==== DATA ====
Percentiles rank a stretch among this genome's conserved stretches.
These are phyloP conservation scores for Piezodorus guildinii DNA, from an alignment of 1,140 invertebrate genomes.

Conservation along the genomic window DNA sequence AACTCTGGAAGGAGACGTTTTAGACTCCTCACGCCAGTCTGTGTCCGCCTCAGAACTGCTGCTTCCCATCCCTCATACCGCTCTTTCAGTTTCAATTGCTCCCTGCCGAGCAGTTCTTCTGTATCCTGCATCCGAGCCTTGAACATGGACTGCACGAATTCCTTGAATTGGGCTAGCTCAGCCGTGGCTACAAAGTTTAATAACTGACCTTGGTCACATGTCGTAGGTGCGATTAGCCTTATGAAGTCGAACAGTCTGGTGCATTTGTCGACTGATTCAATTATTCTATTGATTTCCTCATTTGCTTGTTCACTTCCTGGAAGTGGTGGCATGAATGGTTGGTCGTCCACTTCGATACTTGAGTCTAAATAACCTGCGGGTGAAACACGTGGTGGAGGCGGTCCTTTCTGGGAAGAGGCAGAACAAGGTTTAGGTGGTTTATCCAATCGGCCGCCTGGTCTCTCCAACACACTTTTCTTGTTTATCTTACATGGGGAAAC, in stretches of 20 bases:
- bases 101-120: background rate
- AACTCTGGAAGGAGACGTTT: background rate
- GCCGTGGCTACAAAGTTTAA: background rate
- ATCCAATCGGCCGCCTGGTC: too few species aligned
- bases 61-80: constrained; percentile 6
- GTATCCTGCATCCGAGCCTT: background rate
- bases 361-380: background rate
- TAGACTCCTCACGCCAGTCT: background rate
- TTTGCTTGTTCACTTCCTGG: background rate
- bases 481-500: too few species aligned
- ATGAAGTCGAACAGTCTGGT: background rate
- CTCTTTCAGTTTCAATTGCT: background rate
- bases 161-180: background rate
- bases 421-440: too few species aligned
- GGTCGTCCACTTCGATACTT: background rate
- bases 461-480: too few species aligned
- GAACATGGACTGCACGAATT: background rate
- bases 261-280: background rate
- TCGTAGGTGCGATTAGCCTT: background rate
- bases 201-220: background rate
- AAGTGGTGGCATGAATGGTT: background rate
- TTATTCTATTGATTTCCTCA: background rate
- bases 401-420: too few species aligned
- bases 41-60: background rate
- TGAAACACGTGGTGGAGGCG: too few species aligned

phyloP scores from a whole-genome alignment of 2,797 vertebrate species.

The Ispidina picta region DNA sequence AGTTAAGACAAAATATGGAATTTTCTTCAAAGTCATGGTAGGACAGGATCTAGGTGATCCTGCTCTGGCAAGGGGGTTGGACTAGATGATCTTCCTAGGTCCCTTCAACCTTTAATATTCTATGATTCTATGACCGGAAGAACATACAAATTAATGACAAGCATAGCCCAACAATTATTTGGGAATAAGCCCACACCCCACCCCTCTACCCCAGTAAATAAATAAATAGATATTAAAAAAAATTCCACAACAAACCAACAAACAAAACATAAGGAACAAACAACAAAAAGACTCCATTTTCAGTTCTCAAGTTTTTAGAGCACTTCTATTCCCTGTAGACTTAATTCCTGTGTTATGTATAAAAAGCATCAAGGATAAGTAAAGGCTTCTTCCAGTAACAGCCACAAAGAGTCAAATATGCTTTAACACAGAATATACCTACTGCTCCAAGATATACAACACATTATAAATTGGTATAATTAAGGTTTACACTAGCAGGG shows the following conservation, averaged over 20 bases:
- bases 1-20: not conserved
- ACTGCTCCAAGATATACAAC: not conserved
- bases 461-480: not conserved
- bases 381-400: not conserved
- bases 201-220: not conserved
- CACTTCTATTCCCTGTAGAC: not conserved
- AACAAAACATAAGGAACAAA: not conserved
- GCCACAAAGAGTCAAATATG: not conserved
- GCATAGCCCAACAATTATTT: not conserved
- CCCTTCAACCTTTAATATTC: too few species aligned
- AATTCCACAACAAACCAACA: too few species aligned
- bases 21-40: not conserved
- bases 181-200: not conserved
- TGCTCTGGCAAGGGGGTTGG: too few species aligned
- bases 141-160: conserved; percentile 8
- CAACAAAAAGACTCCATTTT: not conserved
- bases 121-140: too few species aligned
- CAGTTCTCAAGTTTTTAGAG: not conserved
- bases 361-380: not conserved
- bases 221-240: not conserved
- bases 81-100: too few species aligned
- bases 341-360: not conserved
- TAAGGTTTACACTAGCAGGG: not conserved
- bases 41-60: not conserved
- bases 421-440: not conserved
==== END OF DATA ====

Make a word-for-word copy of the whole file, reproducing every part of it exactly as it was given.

Percentiles rank a stretch among this genome's conserved stretches.
These are phyloP conservation scores for Piezodorus guildinii DNA, from an alignment of 1,140 invertebrate genomes.

Conservation along the genomic window DNA sequence AACTCTGGAAGGAGACGTTTTAGACTCCTCACGCCAGTCTGTGTCCGCCTCAGAACTGCTGCTTCCCATCCCTCATACCGCTCTTTCAGTTTCAATTGCTCCCTGCCGAGCAGTTCTTCTGTATCCTGCATCCGAGCCTTGAACATGGACTGCACGAATTCCTTGAATTGGGCTAGCTCAGCCGTGGCTACAAAGTTTAATAACTGACCTTGGTCACATGTCGTAGGTGCGATTAGCCTTATGAAGTCGAACAGTCTGGTGCATTTGTCGACTGATTCAATTATTCTATTGATTTCCTCATTTGCTTGTTCACTTCCTGGAAGTGGTGGCATGAATGGTTGGTCGTCCACTTCGATACTTGAGTCTAAATAACCTGCGGGTGAAACACGTGGTGGAGGCGGTCCTTTCTGGGAAGAGGCAGAACAAGGTTTAGGTGGTTTATCCAATCGGCCGCCTGGTCTCTCCAACACACTTTTCTTGTTTATCTTACATGGGGAAAC, in stretches of 20 bases:
- bases 101-120: background rate
- AACTCTGGAAGGAGACGTTT: background rate
- GCCGTGGCTACAAAGTTTAA: background rate
- ATCCAATCGGCCGCCTGGTC: too few species aligned
- bases 61-80: constrained; percentile 6
- GTATCCTGCATCCGAGCCTT: background rate
- bases 361-380: background rate
- TAGACTCCTCACGCCAGTCT: background rate
- TTTGCTTGTTCACTTCCTGG: background rate
- bases 481-500: too few species aligned
- ATGAAGTCGAACAGTCTGGT: background rate
- CTCTTTCAGTTTCAATTGCT: background rate
- bases 161-180: background rate
- bases 421-440: too few species aligned
- GGTCGTCCACTTCGATACTT: background rate
- bases 461-480: too few species aligned
- GAACATGGACTGCACGAATT: background rate
- bases 261-280: background rate
- TCGTAGGTGCGATTAGCCTT: background rate
- bases 201-220: background rate
- AAGTGGTGGCATGAATGGTT: background rate
- TTATTCTATTGATTTCCTCA: background rate
- bases 401-420: too few species aligned
- bases 41-60: background rate
- TGAAACACGTGGTGGAGGCG: too few species aligned

phyloP scores from a whole-genome alignment of 2,797 vertebrate species.

The Ispidina picta region DNA sequence AGTTAAGACAAAATATGGAATTTTCTTCAAAGTCATGGTAGGACAGGATCTAGGTGATCCTGCTCTGGCAAGGGGGTTGGACTAGATGATCTTCCTAGGTCCCTTCAACCTTTAATATTCTATGATTCTATGACCGGAAGAACATACAAATTAATGACAAGCATAGCCCAACAATTATTTGGGAATAAGCCCACACCCCACCCCTCTACCCCAGTAAATAAATAAATAGATATTAAAAAAAATTCCACAACAAACCAACAAACAAAACATAAGGAACAAACAACAAAAAGACTCCATTTTCAGTTCTCAAGTTTTTAGAGCACTTCTATTCCCTGTAGACTTAATTCCTGTGTTATGTATAAAAAGCATCAAGGATAAGTAAAGGCTTCTTCCAGTAACAGCCACAAAGAGTCAAATATGCTTTAACACAGAATATACCTACTGCTCCAAGATATACAACACATTATAAATTGGTATAATTAAGGTTTACACTAGCAGGG shows the following conservation, averaged over 20 bases:
- bases 1-20: not conserved
- ACTGCTCCAAGATATACAAC: not conserved
- bases 461-480: not conserved
- bases 381-400: not conserved
- bases 201-220: not conserved
- CACTTCTATTCCCTGTAGAC: not conserved
- AACAAAACATAAGGAACAAA: not conserved
- GCCACAAAGAGTCAAATATG: not conserved
- GCATAGCCCAACAATTATTT: not conserved
- CCCTTCAACCTTTAATATTC: too few species aligned
- AATTCCACAACAAACCAACA: too few species aligned
- bases 21-40: not conserved
- bases 181-200: not conserved
- TGCTCTGGCAAGGGGGTTGG: too few species aligned
- bases 141-160: conserved; percentile 8
- CAACAAAAAGACTCCATTTT: not conserved
- bases 121-140: too few species aligned
- CAGTTCTCAAGTTTTTAGAG: not conserved
- bases 361-380: not conserved
- bases 221-240: not conserved
- bases 81-100: too few species aligned
- bases 341-360: not conserved
- TAAGGTTTACACTAGCAGGG: not conserved
- bases 41-60: not conserved
- bases 421-440: not conserved